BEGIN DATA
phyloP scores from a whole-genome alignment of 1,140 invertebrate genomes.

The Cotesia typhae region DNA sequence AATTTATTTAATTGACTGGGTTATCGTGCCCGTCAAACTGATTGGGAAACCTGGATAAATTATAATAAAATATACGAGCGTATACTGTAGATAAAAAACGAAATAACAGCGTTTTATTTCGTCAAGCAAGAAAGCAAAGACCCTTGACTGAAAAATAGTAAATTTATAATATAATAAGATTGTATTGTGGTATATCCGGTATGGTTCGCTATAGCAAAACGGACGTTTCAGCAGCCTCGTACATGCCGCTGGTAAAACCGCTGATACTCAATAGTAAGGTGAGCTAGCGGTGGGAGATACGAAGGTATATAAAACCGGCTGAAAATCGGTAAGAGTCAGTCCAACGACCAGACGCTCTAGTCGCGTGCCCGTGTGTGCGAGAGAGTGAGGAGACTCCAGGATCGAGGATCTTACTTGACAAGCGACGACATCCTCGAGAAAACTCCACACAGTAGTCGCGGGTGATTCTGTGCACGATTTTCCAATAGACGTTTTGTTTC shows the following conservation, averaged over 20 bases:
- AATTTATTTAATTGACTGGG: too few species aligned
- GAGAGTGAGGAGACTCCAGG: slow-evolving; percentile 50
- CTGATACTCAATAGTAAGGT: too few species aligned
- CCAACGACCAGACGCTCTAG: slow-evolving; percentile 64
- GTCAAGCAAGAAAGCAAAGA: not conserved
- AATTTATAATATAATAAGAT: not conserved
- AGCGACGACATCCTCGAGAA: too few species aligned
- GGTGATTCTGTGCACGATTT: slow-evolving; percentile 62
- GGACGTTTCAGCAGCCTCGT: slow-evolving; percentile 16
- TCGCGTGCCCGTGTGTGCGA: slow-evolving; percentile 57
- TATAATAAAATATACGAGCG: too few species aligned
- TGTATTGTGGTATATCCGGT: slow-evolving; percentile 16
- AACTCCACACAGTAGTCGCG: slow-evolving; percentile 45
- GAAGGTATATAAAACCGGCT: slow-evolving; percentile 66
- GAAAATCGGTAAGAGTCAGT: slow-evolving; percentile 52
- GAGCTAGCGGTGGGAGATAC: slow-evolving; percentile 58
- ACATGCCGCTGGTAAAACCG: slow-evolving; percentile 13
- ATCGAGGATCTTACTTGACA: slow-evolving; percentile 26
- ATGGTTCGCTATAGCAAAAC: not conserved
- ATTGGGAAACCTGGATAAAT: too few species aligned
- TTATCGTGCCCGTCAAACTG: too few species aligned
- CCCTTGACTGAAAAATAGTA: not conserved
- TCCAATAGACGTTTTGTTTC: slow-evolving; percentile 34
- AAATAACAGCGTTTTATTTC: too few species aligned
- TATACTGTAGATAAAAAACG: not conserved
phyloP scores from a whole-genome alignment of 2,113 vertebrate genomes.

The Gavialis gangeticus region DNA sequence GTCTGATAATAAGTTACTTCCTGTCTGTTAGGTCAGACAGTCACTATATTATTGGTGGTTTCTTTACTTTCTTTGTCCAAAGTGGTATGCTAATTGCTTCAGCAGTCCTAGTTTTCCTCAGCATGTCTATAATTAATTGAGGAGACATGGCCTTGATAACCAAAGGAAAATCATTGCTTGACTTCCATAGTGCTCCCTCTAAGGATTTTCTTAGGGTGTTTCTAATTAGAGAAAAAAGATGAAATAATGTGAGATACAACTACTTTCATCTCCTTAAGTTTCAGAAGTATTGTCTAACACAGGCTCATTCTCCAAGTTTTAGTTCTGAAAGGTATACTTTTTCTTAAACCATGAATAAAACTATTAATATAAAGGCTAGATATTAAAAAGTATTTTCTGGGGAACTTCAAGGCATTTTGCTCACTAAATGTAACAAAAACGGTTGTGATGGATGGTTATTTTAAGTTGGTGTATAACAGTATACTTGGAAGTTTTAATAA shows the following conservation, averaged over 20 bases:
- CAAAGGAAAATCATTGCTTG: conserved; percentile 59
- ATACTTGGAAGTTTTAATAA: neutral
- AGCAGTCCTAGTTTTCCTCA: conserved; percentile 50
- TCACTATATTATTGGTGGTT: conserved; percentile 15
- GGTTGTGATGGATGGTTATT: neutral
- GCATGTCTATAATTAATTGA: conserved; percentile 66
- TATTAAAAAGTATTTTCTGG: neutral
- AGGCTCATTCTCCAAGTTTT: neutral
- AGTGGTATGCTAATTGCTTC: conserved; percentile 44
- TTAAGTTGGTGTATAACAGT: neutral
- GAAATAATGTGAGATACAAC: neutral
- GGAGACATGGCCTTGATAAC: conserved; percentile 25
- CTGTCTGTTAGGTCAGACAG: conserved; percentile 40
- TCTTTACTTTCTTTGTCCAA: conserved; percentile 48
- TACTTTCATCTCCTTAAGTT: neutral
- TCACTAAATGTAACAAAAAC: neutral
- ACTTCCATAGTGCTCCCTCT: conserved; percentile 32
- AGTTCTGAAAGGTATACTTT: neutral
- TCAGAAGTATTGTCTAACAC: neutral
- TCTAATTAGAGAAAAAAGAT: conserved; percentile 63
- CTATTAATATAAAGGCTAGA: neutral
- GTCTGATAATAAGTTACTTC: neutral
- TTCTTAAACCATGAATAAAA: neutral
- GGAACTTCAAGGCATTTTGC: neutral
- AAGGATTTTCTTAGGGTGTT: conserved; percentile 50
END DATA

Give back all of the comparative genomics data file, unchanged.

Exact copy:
phyloP scores from a whole-genome alignment of 1,140 invertebrate genomes.

The Cotesia typhae region DNA sequence AATTTATTTAATTGACTGGGTTATCGTGCCCGTCAAACTGATTGGGAAACCTGGATAAATTATAATAAAATATACGAGCGTATACTGTAGATAAAAAACGAAATAACAGCGTTTTATTTCGTCAAGCAAGAAAGCAAAGACCCTTGACTGAAAAATAGTAAATTTATAATATAATAAGATTGTATTGTGGTATATCCGGTATGGTTCGCTATAGCAAAACGGACGTTTCAGCAGCCTCGTACATGCCGCTGGTAAAACCGCTGATACTCAATAGTAAGGTGAGCTAGCGGTGGGAGATACGAAGGTATATAAAACCGGCTGAAAATCGGTAAGAGTCAGTCCAACGACCAGACGCTCTAGTCGCGTGCCCGTGTGTGCGAGAGAGTGAGGAGACTCCAGGATCGAGGATCTTACTTGACAAGCGACGACATCCTCGAGAAAACTCCACACAGTAGTCGCGGGTGATTCTGTGCACGATTTTCCAATAGACGTTTTGTTTC shows the following conservation, averaged over 20 bases:
- AATTTATTTAATTGACTGGG: too few species aligned
- GAGAGTGAGGAGACTCCAGG: slow-evolving; percentile 50
- CTGATACTCAATAGTAAGGT: too few species aligned
- CCAACGACCAGACGCTCTAG: slow-evolving; percentile 64
- GTCAAGCAAGAAAGCAAAGA: not conserved
- AATTTATAATATAATAAGAT: not conserved
- AGCGACGACATCCTCGAGAA: too few species aligned
- GGTGATTCTGTGCACGATTT: slow-evolving; percentile 62
- GGACGTTTCAGCAGCCTCGT: slow-evolving; percentile 16
- TCGCGTGCCCGTGTGTGCGA: slow-evolving; percentile 57
- TATAATAAAATATACGAGCG: too few species aligned
- TGTATTGTGGTATATCCGGT: slow-evolving; percentile 16
- AACTCCACACAGTAGTCGCG: slow-evolving; percentile 45
- GAAGGTATATAAAACCGGCT: slow-evolving; percentile 66
- GAAAATCGGTAAGAGTCAGT: slow-evolving; percentile 52
- GAGCTAGCGGTGGGAGATAC: slow-evolving; percentile 58
- ACATGCCGCTGGTAAAACCG: slow-evolving; percentile 13
- ATCGAGGATCTTACTTGACA: slow-evolving; percentile 26
- ATGGTTCGCTATAGCAAAAC: not conserved
- ATTGGGAAACCTGGATAAAT: too few species aligned
- TTATCGTGCCCGTCAAACTG: too few species aligned
- CCCTTGACTGAAAAATAGTA: not conserved
- TCCAATAGACGTTTTGTTTC: slow-evolving; percentile 34
- AAATAACAGCGTTTTATTTC: too few species aligned
- TATACTGTAGATAAAAAACG: not conserved
phyloP scores from a whole-genome alignment of 2,113 vertebrate genomes.

The Gavialis gangeticus region DNA sequence GTCTGATAATAAGTTACTTCCTGTCTGTTAGGTCAGACAGTCACTATATTATTGGTGGTTTCTTTACTTTCTTTGTCCAAAGTGGTATGCTAATTGCTTCAGCAGTCCTAGTTTTCCTCAGCATGTCTATAATTAATTGAGGAGACATGGCCTTGATAACCAAAGGAAAATCATTGCTTGACTTCCATAGTGCTCCCTCTAAGGATTTTCTTAGGGTGTTTCTAATTAGAGAAAAAAGATGAAATAATGTGAGATACAACTACTTTCATCTCCTTAAGTTTCAGAAGTATTGTCTAACACAGGCTCATTCTCCAAGTTTTAGTTCTGAAAGGTATACTTTTTCTTAAACCATGAATAAAACTATTAATATAAAGGCTAGATATTAAAAAGTATTTTCTGGGGAACTTCAAGGCATTTTGCTCACTAAATGTAACAAAAACGGTTGTGATGGATGGTTATTTTAAGTTGGTGTATAACAGTATACTTGGAAGTTTTAATAA shows the following conservation, averaged over 20 bases:
- CAAAGGAAAATCATTGCTTG: conserved; percentile 59
- ATACTTGGAAGTTTTAATAA: neutral
- AGCAGTCCTAGTTTTCCTCA: conserved; percentile 50
- TCACTATATTATTGGTGGTT: conserved; percentile 15
- GGTTGTGATGGATGGTTATT: neutral
- GCATGTCTATAATTAATTGA: conserved; percentile 66
- TATTAAAAAGTATTTTCTGG: neutral
- AGGCTCATTCTCCAAGTTTT: neutral
- AGTGGTATGCTAATTGCTTC: conserved; percentile 44
- TTAAGTTGGTGTATAACAGT: neutral
- GAAATAATGTGAGATACAAC: neutral
- GGAGACATGGCCTTGATAAC: conserved; percentile 25
- CTGTCTGTTAGGTCAGACAG: conserved; percentile 40
- TCTTTACTTTCTTTGTCCAA: conserved; percentile 48
- TACTTTCATCTCCTTAAGTT: neutral
- TCACTAAATGTAACAAAAAC: neutral
- ACTTCCATAGTGCTCCCTCT: conserved; percentile 32
- AGTTCTGAAAGGTATACTTT: neutral
- TCAGAAGTATTGTCTAACAC: neutral
- TCTAATTAGAGAAAAAAGAT: conserved; percentile 63
- CTATTAATATAAAGGCTAGA: neutral
- GTCTGATAATAAGTTACTTC: neutral
- TTCTTAAACCATGAATAAAA: neutral
- GGAACTTCAAGGCATTTTGC: neutral
- AAGGATTTTCTTAGGGTGTT: conserved; percentile 50